Tuesday, August 7, 2007
Diasporans share thoughts on tourism promotion
By: SAMUEL NUAMAH & TABITHA DANQUAH
A MEDIA dialogue with a group of African Diasporans has been held in Accra, under the auspices of the Ministry of Tourism and Diasporan Relations.
The Ministry said it provided the platform for the diasporans to share their experiences and feelings on their visit to Africa.
Speaking at the function Maurice Donovan Junior from Virginia Islands in the U.S., said that in the country’s quest to promote tourism development and investment, conscious efforts must be made to involve the indigenes.
“That would prevent the creation of a society of the haves and the have nots,” he said and stressed the need to ensure that the entire community grows along any such ventures.
Touching on the ‘Joseph Project’ of the Ministry of Tourism, Mr. Donovan stated that it was a concrete initiative by the country to connect Africans in the diaspora to their roots and commended the government for embarking on the project.
The ‘Joseph Project;, which was launched recently, is the code name for a series of activities, actions and interactions being spearheaded by Ghana to re-establish the African continent as one nation of all Africans capable of delivering on the Promise of God to African people.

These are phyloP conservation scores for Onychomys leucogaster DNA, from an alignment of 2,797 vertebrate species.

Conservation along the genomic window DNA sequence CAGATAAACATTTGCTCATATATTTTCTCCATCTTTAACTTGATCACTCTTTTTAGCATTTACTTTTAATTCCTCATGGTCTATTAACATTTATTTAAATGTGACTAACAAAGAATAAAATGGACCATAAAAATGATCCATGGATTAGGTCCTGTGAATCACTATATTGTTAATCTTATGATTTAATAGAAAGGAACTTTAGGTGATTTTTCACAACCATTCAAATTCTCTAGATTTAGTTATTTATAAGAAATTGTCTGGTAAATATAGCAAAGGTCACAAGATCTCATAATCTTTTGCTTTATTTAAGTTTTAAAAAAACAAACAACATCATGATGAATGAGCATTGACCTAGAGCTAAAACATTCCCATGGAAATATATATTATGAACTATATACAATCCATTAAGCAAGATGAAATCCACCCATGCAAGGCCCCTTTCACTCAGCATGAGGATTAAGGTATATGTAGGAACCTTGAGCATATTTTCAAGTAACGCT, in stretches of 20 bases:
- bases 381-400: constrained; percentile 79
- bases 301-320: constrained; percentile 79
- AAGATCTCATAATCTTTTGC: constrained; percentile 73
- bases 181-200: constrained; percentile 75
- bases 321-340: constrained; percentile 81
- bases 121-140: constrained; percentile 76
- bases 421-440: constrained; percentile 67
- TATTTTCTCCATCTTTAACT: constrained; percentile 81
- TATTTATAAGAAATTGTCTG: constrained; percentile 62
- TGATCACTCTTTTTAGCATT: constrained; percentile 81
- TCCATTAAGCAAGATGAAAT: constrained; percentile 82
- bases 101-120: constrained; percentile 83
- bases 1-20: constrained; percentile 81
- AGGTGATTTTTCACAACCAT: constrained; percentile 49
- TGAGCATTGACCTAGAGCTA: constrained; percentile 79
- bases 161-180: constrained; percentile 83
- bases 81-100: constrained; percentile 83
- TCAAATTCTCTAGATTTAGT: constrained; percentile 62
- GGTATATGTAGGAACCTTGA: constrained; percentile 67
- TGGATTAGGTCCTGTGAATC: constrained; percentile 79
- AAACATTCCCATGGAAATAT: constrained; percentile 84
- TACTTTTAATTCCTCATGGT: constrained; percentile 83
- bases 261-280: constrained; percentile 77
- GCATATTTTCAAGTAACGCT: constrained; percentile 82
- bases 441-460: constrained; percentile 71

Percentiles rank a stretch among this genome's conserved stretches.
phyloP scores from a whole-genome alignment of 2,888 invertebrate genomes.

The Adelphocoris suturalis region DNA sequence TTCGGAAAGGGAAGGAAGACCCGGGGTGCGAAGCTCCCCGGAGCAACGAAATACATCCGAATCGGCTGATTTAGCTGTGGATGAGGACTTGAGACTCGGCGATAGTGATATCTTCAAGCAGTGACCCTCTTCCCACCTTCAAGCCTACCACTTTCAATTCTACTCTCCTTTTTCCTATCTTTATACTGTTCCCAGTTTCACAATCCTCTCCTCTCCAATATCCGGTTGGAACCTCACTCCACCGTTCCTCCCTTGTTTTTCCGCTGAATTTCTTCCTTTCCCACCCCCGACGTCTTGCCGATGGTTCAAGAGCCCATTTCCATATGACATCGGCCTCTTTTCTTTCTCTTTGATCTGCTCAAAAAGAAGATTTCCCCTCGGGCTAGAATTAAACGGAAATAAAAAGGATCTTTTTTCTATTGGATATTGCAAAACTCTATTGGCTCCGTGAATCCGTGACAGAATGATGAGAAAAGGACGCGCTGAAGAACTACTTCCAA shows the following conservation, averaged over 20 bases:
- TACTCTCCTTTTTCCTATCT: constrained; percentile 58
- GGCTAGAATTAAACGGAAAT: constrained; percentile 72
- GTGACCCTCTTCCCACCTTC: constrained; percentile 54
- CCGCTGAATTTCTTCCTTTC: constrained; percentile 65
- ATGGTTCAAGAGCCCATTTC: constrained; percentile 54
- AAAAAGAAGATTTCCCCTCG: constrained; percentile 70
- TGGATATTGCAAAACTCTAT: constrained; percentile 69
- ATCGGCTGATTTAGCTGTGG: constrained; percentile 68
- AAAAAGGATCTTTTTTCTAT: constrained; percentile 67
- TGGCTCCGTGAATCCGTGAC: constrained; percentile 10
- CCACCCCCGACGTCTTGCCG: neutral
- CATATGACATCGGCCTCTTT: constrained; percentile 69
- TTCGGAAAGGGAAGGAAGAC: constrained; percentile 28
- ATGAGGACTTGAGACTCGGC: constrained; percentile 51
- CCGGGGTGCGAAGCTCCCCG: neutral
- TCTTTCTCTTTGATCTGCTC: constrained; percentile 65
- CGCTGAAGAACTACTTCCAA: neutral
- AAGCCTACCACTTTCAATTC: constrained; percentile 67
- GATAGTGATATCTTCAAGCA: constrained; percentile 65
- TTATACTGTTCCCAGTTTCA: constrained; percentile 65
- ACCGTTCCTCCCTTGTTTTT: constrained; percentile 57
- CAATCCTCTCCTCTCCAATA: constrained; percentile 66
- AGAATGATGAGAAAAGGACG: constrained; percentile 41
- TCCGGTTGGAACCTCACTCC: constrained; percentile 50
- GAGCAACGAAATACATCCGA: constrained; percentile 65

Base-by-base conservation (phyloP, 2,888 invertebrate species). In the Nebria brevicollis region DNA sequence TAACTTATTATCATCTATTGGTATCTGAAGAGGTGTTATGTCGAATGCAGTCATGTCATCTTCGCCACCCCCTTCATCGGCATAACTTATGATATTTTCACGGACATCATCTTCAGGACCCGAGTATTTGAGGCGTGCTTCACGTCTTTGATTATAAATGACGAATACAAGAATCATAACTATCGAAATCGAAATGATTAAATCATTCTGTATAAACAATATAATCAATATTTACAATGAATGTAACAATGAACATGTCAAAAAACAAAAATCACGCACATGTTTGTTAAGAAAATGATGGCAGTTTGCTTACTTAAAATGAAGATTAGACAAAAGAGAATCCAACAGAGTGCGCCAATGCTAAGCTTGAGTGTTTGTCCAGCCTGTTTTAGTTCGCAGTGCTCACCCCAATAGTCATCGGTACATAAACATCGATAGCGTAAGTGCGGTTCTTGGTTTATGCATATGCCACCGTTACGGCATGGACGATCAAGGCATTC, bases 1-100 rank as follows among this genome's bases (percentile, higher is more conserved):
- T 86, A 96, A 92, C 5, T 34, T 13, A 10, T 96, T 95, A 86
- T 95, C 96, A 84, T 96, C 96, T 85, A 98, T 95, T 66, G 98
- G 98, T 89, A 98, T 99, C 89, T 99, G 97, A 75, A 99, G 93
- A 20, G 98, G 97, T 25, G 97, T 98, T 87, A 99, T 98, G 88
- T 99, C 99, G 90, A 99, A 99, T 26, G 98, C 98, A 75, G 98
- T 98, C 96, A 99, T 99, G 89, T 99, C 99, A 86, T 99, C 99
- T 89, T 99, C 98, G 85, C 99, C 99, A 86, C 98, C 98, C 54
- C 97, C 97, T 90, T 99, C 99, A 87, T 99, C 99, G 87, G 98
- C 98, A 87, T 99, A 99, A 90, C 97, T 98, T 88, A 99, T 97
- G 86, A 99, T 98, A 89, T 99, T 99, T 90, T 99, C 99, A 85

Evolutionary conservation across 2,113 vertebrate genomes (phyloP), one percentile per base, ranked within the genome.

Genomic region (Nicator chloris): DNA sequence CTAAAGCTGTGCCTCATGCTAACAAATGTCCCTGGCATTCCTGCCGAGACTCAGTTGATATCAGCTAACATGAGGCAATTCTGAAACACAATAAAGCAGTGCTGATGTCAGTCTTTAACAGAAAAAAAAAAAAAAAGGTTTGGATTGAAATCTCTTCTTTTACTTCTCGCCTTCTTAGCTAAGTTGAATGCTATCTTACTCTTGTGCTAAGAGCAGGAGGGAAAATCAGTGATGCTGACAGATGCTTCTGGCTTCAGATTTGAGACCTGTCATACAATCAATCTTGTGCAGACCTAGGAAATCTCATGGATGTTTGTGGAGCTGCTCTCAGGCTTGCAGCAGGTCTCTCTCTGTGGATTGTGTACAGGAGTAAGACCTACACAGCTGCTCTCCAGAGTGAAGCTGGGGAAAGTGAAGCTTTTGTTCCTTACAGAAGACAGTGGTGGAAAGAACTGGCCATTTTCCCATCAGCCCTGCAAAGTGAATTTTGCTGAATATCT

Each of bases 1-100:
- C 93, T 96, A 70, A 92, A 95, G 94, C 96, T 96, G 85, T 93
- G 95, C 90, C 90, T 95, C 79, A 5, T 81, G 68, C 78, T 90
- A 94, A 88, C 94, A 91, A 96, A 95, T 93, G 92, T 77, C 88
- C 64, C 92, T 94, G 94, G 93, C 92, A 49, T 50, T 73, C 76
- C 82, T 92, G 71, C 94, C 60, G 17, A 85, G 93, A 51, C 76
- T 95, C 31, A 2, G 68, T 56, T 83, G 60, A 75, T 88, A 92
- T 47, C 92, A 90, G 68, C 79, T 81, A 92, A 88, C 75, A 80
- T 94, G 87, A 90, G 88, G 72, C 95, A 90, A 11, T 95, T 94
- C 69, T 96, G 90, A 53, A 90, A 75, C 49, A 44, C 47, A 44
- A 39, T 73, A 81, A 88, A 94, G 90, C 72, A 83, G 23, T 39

It recognizes that while it is true that there are far too many Africans held down by the legacy of their chains, it is also true that there are many, like the Biblical Joseph, who have risen above their captivity and are shining examples of the best of the human spirit and of what man can achieve in every walk of life.
Another diasporan, Michelle Jones Galvin, great great grand niece of Harriet Tubman, who aided hundreds of slaves to escape to freedom, stated that “it’s one thing to know that we have African roots and another to feel that we have African roots”.
Ms. Galvin who lives in New York, expressed delight in visiting the country where she believes she has roots, and underscored the importance of promoting a one African family.
In response to a question, she said even though racism still exists in the USA, the whites are beginning to realize that they cannot hide from the problem. One of the ways of helping African Americans is by instilling in them the value of education and spirituality, she added.
The Ghanaians Times - Tuesday, August 7, 2007 Page: 7